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Safety Study of a Single IVT Injection of QPI-1007 in Chronic Optic Nerve Atrophy and Recent Onset NAION Patients

2014-08-27 03:16:03 | BioPortfolio

Summary

This is an open-label, dose escalation, safety, tolerability and pharmacokinetic study, where active study drug (QPI-1007) will be given to all patients who participate.

This study will determine whether QPI-1007 is safe when it is injected into the eye. The study will also reveal if there are any side effects of the drug and how long it takes for the body to clear the drug.

Description

Patients will be enrolled according to one of two sets of criteria designated as Stratum I and Stratum II.

1. Stratum I will enroll Optic Nerve Atrophy patients who meet necessary criteria.

2. Stratum II will enroll patients diagnosed with acute Non Arteritic Anterior Ischemic Optic Neuropathy (NAION) within 14 days of symptom onset who meet necessary criteria.

Stratum I will consist of a maximum of 4 cohorts and each cohort will enroll 3 to 6 evaluable patients. Stratum II will consist of a maximum of 3 cohorts and each cohort will enroll up to 10 evaluable patients.

Study Design

Allocation: Non-Randomized, Control: Dose Comparison, Endpoint Classification: Safety Study, Intervention Model: Single Group Assignment, Masking: Open Label

Conditions

Chronic Optic Nerve Atrophy

Intervention

QPI-1007 at various doses

Location

Retina-Vitreous Associates Medical Group
Beverly Hills
California
United States
90211

Status

Recruiting

Source

Quark Pharmaceuticals

Results (where available)

View Results

Links

Published on BioPortfolio: 2014-08-27T03:16:03-0400

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Medical and Biotech [MESH] Definitions

Atrophy of the optic disk which may be congenital or acquired. This condition indicates a deficiency in the number of nerve fibers which arise in the RETINA and converge to form the OPTIC DISK; OPTIC NERVE; OPTIC CHIASM; and optic tracts. GLAUCOMA; ISCHEMIA; inflammation, a chronic elevation of intracranial pressure, toxins, optic nerve compression, and inherited conditions (see OPTIC ATROPHIES, HEREDITARY) are relatively common causes of this condition.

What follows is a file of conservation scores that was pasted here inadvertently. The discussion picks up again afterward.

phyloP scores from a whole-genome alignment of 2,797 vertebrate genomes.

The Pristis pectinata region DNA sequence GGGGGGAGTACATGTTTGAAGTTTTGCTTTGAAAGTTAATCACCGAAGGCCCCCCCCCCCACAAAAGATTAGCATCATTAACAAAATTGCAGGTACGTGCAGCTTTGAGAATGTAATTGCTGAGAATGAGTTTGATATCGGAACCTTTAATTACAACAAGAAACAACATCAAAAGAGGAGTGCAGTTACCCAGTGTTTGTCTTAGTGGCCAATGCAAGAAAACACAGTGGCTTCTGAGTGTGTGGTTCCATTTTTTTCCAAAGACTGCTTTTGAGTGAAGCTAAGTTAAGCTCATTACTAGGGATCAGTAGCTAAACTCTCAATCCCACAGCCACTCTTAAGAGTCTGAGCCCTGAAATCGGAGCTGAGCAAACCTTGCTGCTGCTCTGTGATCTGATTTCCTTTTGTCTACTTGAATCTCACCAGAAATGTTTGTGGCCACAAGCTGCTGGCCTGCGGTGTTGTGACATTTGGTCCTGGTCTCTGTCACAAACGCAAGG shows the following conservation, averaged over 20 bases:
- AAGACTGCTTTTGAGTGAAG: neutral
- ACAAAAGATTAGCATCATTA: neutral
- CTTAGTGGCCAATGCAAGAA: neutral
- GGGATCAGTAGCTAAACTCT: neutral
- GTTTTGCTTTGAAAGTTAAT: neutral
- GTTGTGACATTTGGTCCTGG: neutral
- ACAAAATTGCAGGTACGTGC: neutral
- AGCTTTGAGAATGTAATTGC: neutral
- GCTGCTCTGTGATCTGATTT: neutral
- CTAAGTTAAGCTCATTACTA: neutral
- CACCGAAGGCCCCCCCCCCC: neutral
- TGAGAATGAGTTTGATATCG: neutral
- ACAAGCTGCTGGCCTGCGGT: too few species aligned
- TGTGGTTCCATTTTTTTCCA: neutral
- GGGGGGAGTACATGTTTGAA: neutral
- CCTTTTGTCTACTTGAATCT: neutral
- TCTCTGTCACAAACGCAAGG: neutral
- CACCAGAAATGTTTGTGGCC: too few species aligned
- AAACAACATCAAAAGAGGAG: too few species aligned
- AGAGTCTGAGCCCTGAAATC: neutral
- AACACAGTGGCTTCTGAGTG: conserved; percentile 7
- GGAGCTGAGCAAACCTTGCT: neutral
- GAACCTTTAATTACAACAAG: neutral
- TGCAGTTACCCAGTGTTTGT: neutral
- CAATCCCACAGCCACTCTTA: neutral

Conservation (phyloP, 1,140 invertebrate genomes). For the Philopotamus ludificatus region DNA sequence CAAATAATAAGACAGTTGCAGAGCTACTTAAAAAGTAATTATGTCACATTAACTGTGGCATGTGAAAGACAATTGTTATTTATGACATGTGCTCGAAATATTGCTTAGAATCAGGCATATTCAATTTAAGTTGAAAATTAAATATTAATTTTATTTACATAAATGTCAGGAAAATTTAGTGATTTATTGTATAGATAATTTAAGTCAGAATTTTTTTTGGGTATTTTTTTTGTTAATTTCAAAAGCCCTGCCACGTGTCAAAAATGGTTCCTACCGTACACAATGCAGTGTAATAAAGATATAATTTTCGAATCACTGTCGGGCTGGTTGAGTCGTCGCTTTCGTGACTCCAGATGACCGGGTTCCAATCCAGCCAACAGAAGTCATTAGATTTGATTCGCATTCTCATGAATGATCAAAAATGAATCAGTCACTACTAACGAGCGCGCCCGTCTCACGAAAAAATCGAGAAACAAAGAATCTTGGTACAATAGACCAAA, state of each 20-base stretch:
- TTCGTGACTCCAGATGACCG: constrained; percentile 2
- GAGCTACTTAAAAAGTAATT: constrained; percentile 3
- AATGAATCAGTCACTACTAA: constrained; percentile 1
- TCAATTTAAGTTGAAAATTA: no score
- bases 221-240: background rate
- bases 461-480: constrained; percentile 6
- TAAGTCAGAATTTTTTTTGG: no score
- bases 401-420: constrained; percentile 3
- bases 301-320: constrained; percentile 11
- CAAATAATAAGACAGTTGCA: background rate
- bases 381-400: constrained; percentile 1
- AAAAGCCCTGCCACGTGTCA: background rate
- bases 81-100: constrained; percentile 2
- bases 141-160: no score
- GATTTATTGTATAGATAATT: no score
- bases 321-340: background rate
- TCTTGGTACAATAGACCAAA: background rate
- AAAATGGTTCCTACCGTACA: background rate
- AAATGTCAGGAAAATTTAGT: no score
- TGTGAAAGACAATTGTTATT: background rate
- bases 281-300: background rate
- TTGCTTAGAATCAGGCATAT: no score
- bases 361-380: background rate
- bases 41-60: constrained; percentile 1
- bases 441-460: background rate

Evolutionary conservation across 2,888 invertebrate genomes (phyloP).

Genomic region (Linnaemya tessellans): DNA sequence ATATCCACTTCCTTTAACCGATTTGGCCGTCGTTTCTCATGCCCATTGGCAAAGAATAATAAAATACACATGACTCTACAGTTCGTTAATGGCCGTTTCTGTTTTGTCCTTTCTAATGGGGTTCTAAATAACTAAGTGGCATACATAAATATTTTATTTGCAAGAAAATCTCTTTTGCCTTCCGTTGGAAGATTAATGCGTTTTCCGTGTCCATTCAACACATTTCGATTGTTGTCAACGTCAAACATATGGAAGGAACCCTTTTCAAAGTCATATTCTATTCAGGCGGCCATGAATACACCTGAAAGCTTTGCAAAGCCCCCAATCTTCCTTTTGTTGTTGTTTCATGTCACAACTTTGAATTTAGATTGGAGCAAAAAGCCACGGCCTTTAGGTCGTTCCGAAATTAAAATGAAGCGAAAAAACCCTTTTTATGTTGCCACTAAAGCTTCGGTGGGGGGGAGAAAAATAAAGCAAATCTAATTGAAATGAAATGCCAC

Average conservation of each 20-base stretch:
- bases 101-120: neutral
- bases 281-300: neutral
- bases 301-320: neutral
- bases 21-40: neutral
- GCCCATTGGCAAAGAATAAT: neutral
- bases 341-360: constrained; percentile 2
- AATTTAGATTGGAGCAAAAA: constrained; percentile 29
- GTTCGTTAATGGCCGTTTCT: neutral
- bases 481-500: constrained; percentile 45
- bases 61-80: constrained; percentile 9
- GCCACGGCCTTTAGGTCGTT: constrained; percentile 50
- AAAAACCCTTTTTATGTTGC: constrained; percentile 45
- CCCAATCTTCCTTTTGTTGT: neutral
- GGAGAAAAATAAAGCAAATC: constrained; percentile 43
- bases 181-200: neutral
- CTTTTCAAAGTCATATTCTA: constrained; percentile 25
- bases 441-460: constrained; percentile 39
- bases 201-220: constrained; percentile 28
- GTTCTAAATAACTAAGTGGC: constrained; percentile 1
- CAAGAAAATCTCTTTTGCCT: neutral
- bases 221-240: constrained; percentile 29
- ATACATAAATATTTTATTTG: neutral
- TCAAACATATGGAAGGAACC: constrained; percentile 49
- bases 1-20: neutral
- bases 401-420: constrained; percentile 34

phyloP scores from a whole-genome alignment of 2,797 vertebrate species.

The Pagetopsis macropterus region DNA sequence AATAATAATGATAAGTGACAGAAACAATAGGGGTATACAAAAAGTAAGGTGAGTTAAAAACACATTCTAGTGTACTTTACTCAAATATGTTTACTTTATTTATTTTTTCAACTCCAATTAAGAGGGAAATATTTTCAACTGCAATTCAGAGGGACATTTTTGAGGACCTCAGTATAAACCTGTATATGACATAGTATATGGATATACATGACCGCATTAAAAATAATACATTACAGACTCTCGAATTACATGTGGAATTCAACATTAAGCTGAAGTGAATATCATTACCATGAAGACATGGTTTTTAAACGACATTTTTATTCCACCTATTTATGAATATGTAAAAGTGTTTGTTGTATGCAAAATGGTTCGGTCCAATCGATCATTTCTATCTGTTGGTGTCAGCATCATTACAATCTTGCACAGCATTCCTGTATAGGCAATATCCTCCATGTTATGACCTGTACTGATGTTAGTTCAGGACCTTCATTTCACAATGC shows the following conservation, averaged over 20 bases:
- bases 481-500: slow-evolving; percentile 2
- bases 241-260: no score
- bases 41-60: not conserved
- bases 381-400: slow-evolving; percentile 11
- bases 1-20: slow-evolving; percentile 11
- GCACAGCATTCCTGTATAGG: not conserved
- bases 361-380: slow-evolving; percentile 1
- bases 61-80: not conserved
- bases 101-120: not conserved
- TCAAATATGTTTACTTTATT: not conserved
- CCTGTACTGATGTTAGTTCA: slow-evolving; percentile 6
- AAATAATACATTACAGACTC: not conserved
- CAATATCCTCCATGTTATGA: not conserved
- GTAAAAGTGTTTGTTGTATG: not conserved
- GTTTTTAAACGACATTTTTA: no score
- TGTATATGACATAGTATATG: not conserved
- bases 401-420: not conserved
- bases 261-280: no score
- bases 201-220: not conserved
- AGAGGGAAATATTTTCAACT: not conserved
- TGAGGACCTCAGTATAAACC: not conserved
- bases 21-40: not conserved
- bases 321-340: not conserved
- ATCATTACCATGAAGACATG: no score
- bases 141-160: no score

Hereditary conditions that feature progressive visual loss in association with optic atrophy. Relatively common forms include autosomal dominant optic atrophy (OPTIC ATROPHY, AUTOSOMAL DOMINANT) and Leber hereditary optic atrophy (OPTIC ATROPHY, HEREDITARY, LEBER).

Dominant optic atrophy is a hereditary optic neuropathy causing decreased visual acuity, color vision deficits, a centrocecal scotoma, and optic nerve pallor (Hum. Genet. 1998; 102: 79-86). Mutations leading to this condition have been mapped to the OPA1 gene at chromosome 3q28-q29. OPA1 codes for a dynamin-related GTPase that localizes to mitochondria.

Conditions which produce injury or dysfunction of the second cranial or optic nerve, which is generally considered a component of the central nervous system. Damage to optic nerve fibers may occur at or near their origin in the retina, at the optic disk, or in the nerve, optic chiasm, optic tract, or lateral geniculate nuclei. Clinical manifestations may include decreased visual acuity and contrast sensitivity, impaired color vision, and an afferent pupillary defect.

Benign and malignant neoplasms that arise from the optic nerve or its sheath. OPTIC NERVE GLIOMA is the most common histologic type. Optic nerve neoplasms tend to cause unilateral visual loss and an afferent pupillary defect and may spread via neural pathways to the brain.

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